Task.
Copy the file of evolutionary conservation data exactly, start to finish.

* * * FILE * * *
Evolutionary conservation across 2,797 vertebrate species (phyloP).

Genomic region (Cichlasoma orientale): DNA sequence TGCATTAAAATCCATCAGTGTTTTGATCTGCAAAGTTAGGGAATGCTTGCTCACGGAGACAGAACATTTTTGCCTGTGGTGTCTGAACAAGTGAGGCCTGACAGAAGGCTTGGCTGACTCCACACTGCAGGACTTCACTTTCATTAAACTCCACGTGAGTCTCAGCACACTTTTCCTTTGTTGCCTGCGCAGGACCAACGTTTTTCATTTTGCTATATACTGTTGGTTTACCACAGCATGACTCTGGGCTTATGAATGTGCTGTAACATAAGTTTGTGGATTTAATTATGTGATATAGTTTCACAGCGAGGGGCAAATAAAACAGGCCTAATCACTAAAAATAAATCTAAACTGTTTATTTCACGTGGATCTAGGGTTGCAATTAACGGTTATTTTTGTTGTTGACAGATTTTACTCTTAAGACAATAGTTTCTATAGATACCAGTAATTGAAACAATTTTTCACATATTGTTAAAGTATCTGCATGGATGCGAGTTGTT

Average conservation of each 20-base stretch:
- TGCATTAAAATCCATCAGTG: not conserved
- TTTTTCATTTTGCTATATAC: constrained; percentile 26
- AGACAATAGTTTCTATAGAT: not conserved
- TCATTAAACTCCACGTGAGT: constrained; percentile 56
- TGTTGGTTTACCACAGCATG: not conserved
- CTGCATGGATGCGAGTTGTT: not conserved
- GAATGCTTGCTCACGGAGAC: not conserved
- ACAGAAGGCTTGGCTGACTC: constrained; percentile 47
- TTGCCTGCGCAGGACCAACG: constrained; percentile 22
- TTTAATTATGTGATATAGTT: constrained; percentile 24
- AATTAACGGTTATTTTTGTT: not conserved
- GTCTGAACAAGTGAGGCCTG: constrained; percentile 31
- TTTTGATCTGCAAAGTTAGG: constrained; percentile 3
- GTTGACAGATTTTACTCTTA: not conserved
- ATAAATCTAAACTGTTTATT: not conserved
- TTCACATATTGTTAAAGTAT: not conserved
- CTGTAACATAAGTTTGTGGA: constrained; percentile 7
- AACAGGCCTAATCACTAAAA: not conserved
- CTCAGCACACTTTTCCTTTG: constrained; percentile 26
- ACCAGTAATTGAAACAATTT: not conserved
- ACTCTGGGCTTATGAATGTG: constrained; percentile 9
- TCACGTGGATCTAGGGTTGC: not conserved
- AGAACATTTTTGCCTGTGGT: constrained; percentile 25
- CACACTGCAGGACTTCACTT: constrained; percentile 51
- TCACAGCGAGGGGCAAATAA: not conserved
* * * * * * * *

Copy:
Evolutionary conservation across 2,797 vertebrate species (phyloP).

Genomic region (Cichlasoma orientale): DNA sequence TGCATTAAAATCCATCAGTGTTTTGATCTGCAAAGTTAGGGAATGCTTGCTCACGGAGACAGAACATTTTTGCCTGTGGTGTCTGAACAAGTGAGGCCTGACAGAAGGCTTGGCTGACTCCACACTGCAGGACTTCACTTTCATTAAACTCCACGTGAGTCTCAGCACACTTTTCCTTTGTTGCCTGCGCAGGACCAACGTTTTTCATTTTGCTATATACTGTTGGTTTACCACAGCATGACTCTGGGCTTATGAATGTGCTGTAACATAAGTTTGTGGATTTAATTATGTGATATAGTTTCACAGCGAGGGGCAAATAAAACAGGCCTAATCACTAAAAATAAATCTAAACTGTTTATTTCACGTGGATCTAGGGTTGCAATTAACGGTTATTTTTGTTGTTGACAGATTTTACTCTTAAGACAATAGTTTCTATAGATACCAGTAATTGAAACAATTTTTCACATATTGTTAAAGTATCTGCATGGATGCGAGTTGTT

Average conservation of each 20-base stretch:
- TGCATTAAAATCCATCAGTG: not conserved
- TTTTTCATTTTGCTATATAC: constrained; percentile 26
- AGACAATAGTTTCTATAGAT: not conserved
- TCATTAAACTCCACGTGAGT: constrained; percentile 56
- TGTTGGTTTACCACAGCATG: not conserved
- CTGCATGGATGCGAGTTGTT: not conserved
- GAATGCTTGCTCACGGAGAC: not conserved
- ACAGAAGGCTTGGCTGACTC: constrained; percentile 47
- TTGCCTGCGCAGGACCAACG: constrained; percentile 22
- TTTAATTATGTGATATAGTT: constrained; percentile 24
- AATTAACGGTTATTTTTGTT: not conserved
- GTCTGAACAAGTGAGGCCTG: constrained; percentile 31
- TTTTGATCTGCAAAGTTAGG: constrained; percentile 3
- GTTGACAGATTTTACTCTTA: not conserved
- ATAAATCTAAACTGTTTATT: not conserved
- TTCACATATTGTTAAAGTAT: not conserved
- CTGTAACATAAGTTTGTGGA: constrained; percentile 7
- AACAGGCCTAATCACTAAAA: not conserved
- CTCAGCACACTTTTCCTTTG: constrained; percentile 26
- ACCAGTAATTGAAACAATTT: not conserved
- ACTCTGGGCTTATGAATGTG: constrained; percentile 9
- TCACGTGGATCTAGGGTTGC: not conserved
- AGAACATTTTTGCCTGTGGT: constrained; percentile 25
- CACACTGCAGGACTTCACTT: constrained; percentile 51
- TCACAGCGAGGGGCAAATAA: not conserved